If the rule is ne...pas +passe compose +depuis longtemps means not in a long time, surely Martin n'est pas arrive depuis longtemps would translate as Martin hasn't been here in a long time, not Martin hasn't been here long?
Martin n'est pas arrivé depuis longtemps -- (literally:) "Martin hasn't arrived for long," which means that he hasn't been here for long.
I agree with Jane, it's quite confusing. According to the lesson, the present tense is translated as "not long", but the passé composé should be translated as "not in a long time". So it should mean "Martin hasn't arrived in a long time", but it seems to be following the rule for the present tense instead.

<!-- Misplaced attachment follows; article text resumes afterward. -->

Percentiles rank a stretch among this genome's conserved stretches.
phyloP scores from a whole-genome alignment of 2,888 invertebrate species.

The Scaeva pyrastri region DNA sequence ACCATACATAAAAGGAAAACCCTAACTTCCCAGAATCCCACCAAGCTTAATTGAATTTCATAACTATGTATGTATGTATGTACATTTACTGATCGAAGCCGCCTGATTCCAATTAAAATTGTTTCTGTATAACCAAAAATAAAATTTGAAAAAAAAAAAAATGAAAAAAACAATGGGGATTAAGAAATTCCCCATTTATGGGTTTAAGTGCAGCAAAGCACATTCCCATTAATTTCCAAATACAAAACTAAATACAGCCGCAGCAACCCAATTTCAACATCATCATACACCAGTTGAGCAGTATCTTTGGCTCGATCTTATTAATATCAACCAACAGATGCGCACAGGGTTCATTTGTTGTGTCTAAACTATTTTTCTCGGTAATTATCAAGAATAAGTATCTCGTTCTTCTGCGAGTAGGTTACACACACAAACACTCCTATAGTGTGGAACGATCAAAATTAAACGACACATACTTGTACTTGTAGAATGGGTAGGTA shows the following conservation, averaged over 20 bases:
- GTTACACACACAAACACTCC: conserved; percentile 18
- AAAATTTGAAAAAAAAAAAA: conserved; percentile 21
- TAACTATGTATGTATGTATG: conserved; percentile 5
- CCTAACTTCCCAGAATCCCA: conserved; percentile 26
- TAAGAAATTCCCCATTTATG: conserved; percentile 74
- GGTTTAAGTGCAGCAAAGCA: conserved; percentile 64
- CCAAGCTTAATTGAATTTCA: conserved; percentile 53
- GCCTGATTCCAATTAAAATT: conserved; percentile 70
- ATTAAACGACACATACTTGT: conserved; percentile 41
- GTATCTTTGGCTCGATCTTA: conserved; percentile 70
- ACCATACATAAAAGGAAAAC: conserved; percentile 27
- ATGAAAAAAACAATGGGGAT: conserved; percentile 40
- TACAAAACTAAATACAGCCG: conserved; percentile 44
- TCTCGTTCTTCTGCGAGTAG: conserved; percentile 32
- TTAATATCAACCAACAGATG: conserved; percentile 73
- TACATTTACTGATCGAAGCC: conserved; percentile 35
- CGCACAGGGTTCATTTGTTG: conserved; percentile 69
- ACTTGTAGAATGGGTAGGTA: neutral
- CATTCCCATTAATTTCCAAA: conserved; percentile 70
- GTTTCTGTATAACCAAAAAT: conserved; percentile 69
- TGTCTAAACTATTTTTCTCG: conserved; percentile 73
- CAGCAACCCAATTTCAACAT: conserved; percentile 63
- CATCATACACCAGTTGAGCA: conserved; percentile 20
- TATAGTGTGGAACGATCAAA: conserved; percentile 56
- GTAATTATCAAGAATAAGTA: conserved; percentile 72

When arriver means "to happen", I think you do get the expected meaning according to the rules:
"ça n'est pas arrivé depuis longtemps" = "that hasn't happened in a long time"
If I had to guess at an explanation for this, I'd say that the rules in the lesson should be considered just as rules of thumb. When you have a negative sentence it could either be negating the verb (= it didn't happen) or the "longtemps" (= not long). You have to work out which it is from the context.
Agreed. It is confusing and not entirely logical. French, in one word. ;)
I think the issue is to think not about the translation but what is being described.
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